3. Back home, my school-provided laptop (a Compaq e500 running Win98, for those who care) continues to flip out; right now, it imagines someone's holding down the shift and function keys every 5 to fifty seconds, and I have to hit it myself to get back to the interface. If I haven't been blogging much from home, it's predominantly because trying to blog on this stupid thing is a Zen exercise in self-inflicted frustration. I'd have a school technician totally wipe it but I don't have the install disks for some of the software, and also, of course, I'm a lazy bastard; packing it up to bring into work seems like so much damn trouble, we might as well have a desktop.

posted by boyhowdy | 7:49 PM | 0 comments

Wednesday, May 19, 2004

Syndicate Me!
A post for the tech-minded

Blogger's partnership with Atom may be in competition with the RSS standard (sorry, Dave), but at least the interface is easy.

If your newsreader reads atom feeds, until I get around to adding one of those ubiquitous orange xml buttons the sidebar, those interested should right click and copy shortcut to use this url to add my site to your aggregator/digest/newsreader/what-have-you.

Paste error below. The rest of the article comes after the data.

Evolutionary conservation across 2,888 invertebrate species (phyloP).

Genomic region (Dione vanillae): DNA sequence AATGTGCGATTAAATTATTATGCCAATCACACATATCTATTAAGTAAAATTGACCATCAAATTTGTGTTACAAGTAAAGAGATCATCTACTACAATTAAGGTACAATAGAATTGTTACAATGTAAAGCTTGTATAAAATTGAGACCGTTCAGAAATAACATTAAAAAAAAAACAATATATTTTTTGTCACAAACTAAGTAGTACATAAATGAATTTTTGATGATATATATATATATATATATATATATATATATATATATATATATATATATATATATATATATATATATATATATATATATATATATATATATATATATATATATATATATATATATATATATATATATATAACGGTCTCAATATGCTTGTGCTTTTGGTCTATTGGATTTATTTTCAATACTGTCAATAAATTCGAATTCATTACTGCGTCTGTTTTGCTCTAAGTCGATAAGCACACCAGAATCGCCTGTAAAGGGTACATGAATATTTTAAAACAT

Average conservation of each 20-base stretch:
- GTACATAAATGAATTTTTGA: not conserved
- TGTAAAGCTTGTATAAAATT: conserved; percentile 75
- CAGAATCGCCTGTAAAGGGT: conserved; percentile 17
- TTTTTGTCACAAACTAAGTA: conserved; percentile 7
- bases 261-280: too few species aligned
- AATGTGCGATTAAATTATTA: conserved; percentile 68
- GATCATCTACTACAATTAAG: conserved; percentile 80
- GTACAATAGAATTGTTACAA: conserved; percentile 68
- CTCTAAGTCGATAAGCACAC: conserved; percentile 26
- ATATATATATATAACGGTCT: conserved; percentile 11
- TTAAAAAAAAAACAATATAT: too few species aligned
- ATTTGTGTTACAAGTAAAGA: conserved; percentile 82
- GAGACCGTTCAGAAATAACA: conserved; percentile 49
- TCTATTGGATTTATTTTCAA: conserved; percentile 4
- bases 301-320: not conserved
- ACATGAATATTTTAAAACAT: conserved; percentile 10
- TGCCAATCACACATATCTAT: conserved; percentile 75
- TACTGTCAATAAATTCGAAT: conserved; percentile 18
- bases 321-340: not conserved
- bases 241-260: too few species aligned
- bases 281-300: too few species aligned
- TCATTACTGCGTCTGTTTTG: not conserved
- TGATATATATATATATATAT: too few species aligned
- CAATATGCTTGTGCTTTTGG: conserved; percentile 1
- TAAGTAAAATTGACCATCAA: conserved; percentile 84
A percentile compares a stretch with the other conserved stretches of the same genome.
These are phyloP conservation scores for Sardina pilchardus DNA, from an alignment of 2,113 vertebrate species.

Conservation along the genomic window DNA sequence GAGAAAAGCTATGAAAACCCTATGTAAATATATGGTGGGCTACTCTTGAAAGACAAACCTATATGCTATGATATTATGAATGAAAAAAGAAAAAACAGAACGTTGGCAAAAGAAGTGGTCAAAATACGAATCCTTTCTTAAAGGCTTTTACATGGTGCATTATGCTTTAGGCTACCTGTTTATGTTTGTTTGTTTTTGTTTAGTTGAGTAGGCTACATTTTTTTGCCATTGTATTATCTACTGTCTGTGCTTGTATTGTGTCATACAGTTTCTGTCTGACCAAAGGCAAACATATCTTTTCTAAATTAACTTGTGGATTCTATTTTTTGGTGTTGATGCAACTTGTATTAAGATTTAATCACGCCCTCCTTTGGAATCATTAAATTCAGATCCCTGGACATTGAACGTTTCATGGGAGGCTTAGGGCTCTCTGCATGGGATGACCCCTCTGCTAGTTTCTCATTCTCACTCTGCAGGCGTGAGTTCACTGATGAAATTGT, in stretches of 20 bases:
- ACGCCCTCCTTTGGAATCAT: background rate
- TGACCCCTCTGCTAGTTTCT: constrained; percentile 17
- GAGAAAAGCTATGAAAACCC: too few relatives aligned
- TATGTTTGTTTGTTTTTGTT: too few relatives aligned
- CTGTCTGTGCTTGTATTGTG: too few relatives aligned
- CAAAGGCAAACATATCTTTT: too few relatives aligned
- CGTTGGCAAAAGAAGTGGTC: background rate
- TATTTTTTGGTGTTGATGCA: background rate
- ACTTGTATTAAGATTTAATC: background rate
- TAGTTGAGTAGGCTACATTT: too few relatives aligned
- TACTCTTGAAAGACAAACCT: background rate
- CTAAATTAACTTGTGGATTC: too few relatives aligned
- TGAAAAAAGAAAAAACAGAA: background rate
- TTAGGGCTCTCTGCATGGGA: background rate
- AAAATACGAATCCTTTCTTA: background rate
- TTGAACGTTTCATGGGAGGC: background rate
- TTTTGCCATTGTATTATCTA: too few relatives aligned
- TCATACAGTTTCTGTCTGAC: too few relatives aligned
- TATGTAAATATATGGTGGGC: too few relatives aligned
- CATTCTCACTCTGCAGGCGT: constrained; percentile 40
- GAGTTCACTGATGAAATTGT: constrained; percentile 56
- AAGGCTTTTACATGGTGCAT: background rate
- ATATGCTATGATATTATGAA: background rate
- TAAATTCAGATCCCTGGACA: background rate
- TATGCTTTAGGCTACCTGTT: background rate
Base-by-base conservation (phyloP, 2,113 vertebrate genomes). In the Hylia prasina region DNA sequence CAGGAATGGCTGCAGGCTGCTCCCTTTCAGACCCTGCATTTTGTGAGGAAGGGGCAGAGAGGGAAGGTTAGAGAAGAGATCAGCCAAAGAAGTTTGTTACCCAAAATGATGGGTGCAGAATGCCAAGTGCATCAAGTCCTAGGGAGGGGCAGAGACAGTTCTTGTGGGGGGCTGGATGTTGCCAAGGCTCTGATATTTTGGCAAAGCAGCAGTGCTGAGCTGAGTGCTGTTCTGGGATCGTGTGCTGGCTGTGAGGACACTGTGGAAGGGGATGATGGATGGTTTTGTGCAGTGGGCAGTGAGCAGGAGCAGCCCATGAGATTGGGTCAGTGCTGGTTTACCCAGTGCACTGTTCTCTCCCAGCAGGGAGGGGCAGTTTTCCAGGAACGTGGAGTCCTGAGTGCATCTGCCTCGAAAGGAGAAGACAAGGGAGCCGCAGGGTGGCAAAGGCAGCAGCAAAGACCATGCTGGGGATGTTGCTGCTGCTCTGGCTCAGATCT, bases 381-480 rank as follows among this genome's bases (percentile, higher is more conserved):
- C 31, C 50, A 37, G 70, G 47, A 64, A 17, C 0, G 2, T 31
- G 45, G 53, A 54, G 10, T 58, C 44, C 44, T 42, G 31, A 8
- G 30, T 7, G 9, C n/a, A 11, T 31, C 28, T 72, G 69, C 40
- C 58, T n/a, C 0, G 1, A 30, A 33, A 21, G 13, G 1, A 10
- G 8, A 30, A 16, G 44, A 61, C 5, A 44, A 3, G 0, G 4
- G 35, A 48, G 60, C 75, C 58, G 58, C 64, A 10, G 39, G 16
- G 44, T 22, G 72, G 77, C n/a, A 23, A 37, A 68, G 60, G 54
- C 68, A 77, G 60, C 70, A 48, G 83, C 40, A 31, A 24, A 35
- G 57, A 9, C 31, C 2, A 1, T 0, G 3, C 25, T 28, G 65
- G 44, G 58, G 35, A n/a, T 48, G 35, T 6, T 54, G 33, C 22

If, on the other hand, the preceeding blogcontent made little or no sense to you, dion't worry about it -- yet. You've still got a year or two before this stuff trickles down from the digirati to mass culture.

posted by boyhowdy | 1:35 PM | 0 comments

Is There A Technology Gender Gap?
And if so, is that a problem?

Technology's Too Small Sisterhood, one of the articles in an ongoing Business Week series on women in technology, infers a causal relationship between a) the steep decline of women earning technology degrees, and b) the worsening gender gap in technology jobs. (Via new kinja library digest fave Librarian in Black, who asks women for their opinion on this issue but doesn't seem to care for mine -- perhaps demonstrating a gender bias in librarianship, or against male feminists.)